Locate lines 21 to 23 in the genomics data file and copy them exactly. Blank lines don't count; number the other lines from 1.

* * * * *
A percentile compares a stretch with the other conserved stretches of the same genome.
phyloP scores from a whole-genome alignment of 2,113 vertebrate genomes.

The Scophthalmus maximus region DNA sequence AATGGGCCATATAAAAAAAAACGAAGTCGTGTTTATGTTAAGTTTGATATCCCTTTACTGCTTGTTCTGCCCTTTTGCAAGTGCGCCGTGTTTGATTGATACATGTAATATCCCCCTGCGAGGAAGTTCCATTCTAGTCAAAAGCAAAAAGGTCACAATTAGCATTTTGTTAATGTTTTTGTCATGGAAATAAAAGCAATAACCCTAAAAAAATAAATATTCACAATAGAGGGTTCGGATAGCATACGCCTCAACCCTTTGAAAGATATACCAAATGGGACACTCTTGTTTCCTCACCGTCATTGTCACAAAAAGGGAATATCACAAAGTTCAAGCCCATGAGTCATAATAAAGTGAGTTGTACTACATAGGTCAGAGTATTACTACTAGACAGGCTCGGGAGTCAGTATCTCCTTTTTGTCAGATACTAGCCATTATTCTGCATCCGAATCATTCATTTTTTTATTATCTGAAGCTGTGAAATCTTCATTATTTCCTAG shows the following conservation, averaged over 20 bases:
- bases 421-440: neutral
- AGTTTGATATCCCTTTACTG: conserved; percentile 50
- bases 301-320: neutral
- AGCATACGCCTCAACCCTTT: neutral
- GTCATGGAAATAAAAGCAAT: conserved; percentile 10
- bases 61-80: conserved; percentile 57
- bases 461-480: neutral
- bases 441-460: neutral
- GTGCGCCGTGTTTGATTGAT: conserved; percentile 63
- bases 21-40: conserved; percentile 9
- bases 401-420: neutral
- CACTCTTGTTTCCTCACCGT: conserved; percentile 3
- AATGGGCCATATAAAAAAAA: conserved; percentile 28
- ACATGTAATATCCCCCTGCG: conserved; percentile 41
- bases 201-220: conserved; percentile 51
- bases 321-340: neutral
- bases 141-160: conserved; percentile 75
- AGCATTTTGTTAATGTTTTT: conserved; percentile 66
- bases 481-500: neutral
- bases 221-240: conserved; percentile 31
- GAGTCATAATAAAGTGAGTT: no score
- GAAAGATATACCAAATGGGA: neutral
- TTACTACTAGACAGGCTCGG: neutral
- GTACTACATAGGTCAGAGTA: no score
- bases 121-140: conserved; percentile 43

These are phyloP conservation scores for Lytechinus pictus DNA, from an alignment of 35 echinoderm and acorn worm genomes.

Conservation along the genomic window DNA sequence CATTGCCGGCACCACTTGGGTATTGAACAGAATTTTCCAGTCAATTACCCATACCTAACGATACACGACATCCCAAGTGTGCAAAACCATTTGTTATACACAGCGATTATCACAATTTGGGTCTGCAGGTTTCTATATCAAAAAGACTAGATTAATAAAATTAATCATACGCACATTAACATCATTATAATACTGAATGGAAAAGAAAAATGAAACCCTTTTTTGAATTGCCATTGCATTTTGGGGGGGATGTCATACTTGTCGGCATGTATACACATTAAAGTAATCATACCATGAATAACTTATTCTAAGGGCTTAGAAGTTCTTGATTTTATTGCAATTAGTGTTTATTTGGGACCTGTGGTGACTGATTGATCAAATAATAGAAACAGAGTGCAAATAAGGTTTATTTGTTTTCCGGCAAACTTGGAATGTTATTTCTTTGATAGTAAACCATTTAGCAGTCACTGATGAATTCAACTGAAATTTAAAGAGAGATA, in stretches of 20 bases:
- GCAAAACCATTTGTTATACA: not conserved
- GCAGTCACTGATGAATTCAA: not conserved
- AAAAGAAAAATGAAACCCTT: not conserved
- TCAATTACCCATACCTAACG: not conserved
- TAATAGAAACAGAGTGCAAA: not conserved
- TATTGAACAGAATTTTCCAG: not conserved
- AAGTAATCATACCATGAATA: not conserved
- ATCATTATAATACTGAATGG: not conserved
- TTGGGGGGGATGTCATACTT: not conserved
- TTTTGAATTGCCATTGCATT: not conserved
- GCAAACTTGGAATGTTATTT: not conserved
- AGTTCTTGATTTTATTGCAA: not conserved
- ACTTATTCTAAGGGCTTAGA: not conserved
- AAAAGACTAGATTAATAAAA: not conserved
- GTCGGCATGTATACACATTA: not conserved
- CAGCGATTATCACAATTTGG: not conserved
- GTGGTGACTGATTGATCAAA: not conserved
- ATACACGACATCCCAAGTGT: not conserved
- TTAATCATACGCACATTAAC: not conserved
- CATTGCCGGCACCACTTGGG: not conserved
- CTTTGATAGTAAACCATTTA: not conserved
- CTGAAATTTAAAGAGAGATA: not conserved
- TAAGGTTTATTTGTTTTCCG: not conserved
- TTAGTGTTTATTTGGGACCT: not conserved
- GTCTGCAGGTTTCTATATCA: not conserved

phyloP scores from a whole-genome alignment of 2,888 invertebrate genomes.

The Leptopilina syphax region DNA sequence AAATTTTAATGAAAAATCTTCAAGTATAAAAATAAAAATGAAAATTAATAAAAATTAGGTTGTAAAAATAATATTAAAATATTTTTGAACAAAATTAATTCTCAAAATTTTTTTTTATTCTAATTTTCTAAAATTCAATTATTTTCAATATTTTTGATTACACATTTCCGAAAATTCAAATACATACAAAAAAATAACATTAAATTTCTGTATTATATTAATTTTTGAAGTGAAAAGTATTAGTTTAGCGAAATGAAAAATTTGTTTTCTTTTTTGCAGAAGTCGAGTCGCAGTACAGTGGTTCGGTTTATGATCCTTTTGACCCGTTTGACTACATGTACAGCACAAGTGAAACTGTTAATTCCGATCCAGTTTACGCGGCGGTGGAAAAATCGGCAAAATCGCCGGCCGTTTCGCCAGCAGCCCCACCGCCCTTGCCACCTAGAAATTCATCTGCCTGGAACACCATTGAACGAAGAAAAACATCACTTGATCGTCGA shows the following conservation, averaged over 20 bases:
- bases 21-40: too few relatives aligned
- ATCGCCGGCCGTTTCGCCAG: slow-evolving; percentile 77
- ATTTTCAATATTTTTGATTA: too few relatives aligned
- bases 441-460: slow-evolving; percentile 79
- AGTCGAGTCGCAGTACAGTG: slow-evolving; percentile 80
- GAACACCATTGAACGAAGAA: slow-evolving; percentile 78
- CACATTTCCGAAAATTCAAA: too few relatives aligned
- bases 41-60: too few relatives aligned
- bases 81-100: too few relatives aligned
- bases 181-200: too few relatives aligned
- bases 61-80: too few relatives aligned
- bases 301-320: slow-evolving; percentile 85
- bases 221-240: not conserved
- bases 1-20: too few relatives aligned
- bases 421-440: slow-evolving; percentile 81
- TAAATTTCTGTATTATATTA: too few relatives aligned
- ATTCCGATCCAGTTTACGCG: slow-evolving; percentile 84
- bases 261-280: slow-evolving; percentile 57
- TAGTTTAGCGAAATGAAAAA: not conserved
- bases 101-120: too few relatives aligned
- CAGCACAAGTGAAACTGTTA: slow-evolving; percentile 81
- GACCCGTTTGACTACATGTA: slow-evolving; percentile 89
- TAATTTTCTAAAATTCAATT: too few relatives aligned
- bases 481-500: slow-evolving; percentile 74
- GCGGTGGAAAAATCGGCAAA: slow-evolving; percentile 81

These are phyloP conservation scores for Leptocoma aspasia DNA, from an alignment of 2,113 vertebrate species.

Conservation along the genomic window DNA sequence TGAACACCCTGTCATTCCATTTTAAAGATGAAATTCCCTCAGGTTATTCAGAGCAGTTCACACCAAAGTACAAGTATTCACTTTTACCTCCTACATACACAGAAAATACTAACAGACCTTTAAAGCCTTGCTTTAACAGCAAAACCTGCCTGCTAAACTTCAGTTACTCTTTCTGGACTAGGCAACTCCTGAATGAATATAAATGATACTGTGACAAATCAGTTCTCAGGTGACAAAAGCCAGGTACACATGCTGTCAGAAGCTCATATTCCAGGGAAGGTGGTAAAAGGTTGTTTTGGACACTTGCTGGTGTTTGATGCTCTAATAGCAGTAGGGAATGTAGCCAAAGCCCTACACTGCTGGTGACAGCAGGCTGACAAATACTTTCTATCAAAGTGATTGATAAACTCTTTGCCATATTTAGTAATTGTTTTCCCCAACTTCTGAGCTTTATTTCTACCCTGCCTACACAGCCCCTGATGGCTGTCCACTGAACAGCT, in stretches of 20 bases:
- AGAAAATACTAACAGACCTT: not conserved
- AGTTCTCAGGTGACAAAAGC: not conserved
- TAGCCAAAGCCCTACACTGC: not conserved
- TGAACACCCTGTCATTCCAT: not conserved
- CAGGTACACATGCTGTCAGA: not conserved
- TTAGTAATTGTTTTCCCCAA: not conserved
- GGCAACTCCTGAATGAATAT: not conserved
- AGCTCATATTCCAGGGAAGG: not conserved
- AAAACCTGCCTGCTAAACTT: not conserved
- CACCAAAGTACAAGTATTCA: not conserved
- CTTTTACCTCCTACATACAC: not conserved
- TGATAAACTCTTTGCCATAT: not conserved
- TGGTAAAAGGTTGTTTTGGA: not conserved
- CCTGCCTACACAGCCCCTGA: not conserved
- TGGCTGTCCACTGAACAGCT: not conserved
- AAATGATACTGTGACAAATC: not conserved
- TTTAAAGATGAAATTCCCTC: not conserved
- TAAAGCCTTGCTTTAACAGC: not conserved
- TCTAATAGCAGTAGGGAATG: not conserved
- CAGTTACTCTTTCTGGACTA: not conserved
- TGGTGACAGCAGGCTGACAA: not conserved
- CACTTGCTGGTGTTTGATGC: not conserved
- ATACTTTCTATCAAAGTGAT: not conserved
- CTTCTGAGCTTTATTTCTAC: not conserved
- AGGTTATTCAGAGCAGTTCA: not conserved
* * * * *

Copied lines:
- AGCATTTTGTTAATGTTTTT: conserved; percentile 66
- bases 481-500: neutral
- bases 221-240: conserved; percentile 31